temperature decreases with altitude. Weather
    occurs in this layer. Its also the layer we live
    in.

10
Stratosphere
  • The next layer up is called the stratosphere. In
    the stratosphere, temperature increases with
    altitude. This is because of ozone. When the
    ozone in this layer absorbs UV light from the
    sun, it increases in temperature.

11
Mesosphere
  • In the mesosphere, ozone concentration decreases.
    This means there is less absorption of UV light
    in this layer of atmosphere. Do you think the
    temperature would increase or decrease In this
    layer of the atmosphere?

12
Thermosphere
  • In the upper atmosphere, called the thermosphere,
    temperatures are HOT. This is because incoming
    energy from the sun heats the molecules up. Well,
    this occurs because short-wave, high-energy solar
    radiation is absorbed by the (relatively few)
    molecules of oxygen and nitrogen.

13
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14
Earth Naturally goes through a warming and
cooling periods.
  • Serbian astronomer Milutin Milankovitch, who
    calculated the slow changes in the earth's orbit
    by careful measurements of the position of the
    stars, and through equations using the
    gravitational pull of other planets and stars.
  • He determined that the earth "wobbles" in its
    orbit. The earth's "tilt" is what causes seasons,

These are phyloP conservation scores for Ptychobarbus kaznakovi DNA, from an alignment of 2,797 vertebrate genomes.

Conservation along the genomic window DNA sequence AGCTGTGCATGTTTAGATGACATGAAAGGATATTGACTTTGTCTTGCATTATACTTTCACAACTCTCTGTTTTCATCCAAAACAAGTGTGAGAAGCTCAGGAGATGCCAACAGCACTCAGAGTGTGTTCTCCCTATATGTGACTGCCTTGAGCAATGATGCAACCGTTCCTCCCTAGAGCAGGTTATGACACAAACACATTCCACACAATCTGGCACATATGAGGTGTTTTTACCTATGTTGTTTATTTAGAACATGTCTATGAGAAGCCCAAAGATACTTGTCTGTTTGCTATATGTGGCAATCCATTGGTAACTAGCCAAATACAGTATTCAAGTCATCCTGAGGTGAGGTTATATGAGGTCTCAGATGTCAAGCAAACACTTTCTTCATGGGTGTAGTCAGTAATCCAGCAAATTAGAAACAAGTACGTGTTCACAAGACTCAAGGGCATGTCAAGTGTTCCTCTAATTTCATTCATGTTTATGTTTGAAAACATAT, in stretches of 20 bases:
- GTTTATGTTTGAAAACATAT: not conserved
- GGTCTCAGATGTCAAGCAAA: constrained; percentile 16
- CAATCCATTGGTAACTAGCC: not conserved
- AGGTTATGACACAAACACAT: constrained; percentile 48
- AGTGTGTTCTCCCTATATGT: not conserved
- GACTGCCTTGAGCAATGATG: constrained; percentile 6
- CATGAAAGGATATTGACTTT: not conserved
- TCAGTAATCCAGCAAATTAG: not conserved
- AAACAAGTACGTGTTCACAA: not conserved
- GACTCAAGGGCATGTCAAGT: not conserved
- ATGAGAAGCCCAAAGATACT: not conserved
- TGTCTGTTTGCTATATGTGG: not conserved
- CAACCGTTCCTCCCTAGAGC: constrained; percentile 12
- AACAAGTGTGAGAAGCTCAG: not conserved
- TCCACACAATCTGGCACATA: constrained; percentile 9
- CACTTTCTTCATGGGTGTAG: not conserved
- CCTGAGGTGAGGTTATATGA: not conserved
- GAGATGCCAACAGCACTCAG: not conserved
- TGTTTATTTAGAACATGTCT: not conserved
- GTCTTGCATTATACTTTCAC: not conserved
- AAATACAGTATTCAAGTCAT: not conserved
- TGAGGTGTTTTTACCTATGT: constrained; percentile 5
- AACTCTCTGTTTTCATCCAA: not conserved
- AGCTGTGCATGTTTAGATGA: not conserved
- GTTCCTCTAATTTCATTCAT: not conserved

and changes in the tilt of the earth change the
    strength of the seasons. The seasons can also be
    accentuated or modified by the eccentricity
    (degree of roundness) of the orbital path around
    the sun, and the precession effect, the position
    of the solstices in the annual orbit.
  • The Milankovitch or astronomical theory of
    climate change is an explanation for changes in
    the seasons which result from changes in the
    earth's orbit around the sun.

15
What does this mean?
  • The combination of the 41,000 year tilt cycle and
    the 22,000 year precession cycles, plus the
    smaller eccentricity signal, affect the relative
    severity of summer and winter, and are thought to
    control the growth and retreat of ice sheets.
  • Cool summers in the northern hemisphere, where
    most of the earth's land mass is located, appear
    to allow snow and ice to persist to the next
    winter, allowing the development of large ice
    sheets over hundreds to thousands of years.

16
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17
Earths Natural Greenhouse Effect
  • Greenhouse gases like water vapor, carbon
    dioxide, methane and nitrous oxide trap the
    infrared radiation released by the Earth's
    surface.
  • The atmosphere acts like the glass in a
    greenhouse, allowing much of the shortwave solar
    radiation to travel through unimpeded, but
    trapping a lot of the longwave heat energy trying
    to escape back to space. This process makes the
    temperature rise in the atmosphere just as it
    does in the greenhouse. This is the Earth's
    natural greenhouse effect and keeps the Earth
    33C warmer than it would be without an
    atmosphere, at an average 15C.

18
Warming the Earth Naturally
  • The Sun, which is the Earth's only external form
    of heat, emits solar radiation mainly in the form
    of shortwave visible and ultraviolet (UV) energy.
    As this radiation travels toward the Earth, 25
    of it is absorbed by the atmosphere and 25 is
    reflected by the clouds back into space. The
    remaining radiation travels unimpeded to the
    Earth and heats its surface. The Earth releases a
    lot of energy it has received from the Sun back
    to space. However, the Earth is much cooler than
    the Sun, so the energy re-emitted from the
    Earth's surface is much weaker, in the form of
    invisible longwave infrared (IR) radiation,
    sometimes called heat.